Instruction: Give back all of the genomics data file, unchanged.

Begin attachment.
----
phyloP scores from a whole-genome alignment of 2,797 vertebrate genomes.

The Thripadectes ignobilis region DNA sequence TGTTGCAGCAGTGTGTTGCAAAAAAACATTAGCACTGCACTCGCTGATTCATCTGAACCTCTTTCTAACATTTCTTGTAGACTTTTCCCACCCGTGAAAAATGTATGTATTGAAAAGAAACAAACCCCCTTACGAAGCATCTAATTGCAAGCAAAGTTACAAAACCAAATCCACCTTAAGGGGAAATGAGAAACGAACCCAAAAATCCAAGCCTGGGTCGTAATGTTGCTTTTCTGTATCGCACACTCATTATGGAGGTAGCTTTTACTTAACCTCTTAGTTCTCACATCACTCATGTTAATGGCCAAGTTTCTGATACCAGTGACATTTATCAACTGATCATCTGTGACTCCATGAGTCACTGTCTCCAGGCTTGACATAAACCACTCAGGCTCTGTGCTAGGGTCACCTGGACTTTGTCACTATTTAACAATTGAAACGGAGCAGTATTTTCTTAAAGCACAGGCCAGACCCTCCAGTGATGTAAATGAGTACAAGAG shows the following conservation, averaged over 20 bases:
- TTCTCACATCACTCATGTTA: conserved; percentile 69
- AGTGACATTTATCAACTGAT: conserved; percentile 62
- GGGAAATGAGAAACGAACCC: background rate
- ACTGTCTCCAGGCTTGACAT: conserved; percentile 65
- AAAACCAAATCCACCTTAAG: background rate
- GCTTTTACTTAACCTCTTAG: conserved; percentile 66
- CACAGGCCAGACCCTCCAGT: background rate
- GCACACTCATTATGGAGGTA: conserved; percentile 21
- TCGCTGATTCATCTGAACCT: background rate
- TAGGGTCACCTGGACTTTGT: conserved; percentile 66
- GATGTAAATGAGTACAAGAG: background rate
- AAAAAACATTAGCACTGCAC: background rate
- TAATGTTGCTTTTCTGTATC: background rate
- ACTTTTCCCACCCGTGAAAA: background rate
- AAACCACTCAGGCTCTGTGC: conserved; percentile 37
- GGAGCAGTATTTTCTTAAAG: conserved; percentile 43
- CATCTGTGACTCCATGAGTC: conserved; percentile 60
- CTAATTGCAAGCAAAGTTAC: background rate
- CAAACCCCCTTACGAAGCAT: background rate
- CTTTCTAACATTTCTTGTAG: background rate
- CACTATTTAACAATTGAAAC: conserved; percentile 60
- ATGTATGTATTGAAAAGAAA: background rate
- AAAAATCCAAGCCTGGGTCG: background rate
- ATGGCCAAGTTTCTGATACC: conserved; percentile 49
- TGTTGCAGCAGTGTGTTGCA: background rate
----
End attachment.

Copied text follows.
phyloP scores from a whole-genome alignment of 2,797 vertebrate genomes.

The Thripadectes ignobilis region DNA sequence TGTTGCAGCAGTGTGTTGCAAAAAAACATTAGCACTGCACTCGCTGATTCATCTGAACCTCTTTCTAACATTTCTTGTAGACTTTTCCCACCCGTGAAAAATGTATGTATTGAAAAGAAACAAACCCCCTTACGAAGCATCTAATTGCAAGCAAAGTTACAAAACCAAATCCACCTTAAGGGGAAATGAGAAACGAACCCAAAAATCCAAGCCTGGGTCGTAATGTTGCTTTTCTGTATCGCACACTCATTATGGAGGTAGCTTTTACTTAACCTCTTAGTTCTCACATCACTCATGTTAATGGCCAAGTTTCTGATACCAGTGACATTTATCAACTGATCATCTGTGACTCCATGAGTCACTGTCTCCAGGCTTGACATAAACCACTCAGGCTCTGTGCTAGGGTCACCTGGACTTTGTCACTATTTAACAATTGAAACGGAGCAGTATTTTCTTAAAGCACAGGCCAGACCCTCCAGTGATGTAAATGAGTACAAGAG shows the following conservation, averaged over 20 bases:
- TTCTCACATCACTCATGTTA: conserved; percentile 69
- AGTGACATTTATCAACTGAT: conserved; percentile 62
- GGGAAATGAGAAACGAACCC: background rate
- ACTGTCTCCAGGCTTGACAT: conserved; percentile 65
- AAAACCAAATCCACCTTAAG: background rate
- GCTTTTACTTAACCTCTTAG: conserved; percentile 66
- CACAGGCCAGACCCTCCAGT: background rate
- GCACACTCATTATGGAGGTA: conserved; percentile 21
- TCGCTGATTCATCTGAACCT: background rate
- TAGGGTCACCTGGACTTTGT: conserved; percentile 66
- GATGTAAATGAGTACAAGAG: background rate
- AAAAAACATTAGCACTGCAC: background rate
- TAATGTTGCTTTTCTGTATC: background rate
- ACTTTTCCCACCCGTGAAAA: background rate
- AAACCACTCAGGCTCTGTGC: conserved; percentile 37
- GGAGCAGTATTTTCTTAAAG: conserved; percentile 43
- CATCTGTGACTCCATGAGTC: conserved; percentile 60
- CTAATTGCAAGCAAAGTTAC: background rate
- CAAACCCCCTTACGAAGCAT: background rate
- CTTTCTAACATTTCTTGTAG: background rate
- CACTATTTAACAATTGAAAC: conserved; percentile 60
- ATGTATGTATTGAAAAGAAA: background rate
- AAAAATCCAAGCCTGGGTCG: background rate
- ATGGCCAAGTTTCTGATACC: conserved; percentile 49
- TGTTGCAGCAGTGTGTTGCA: background rate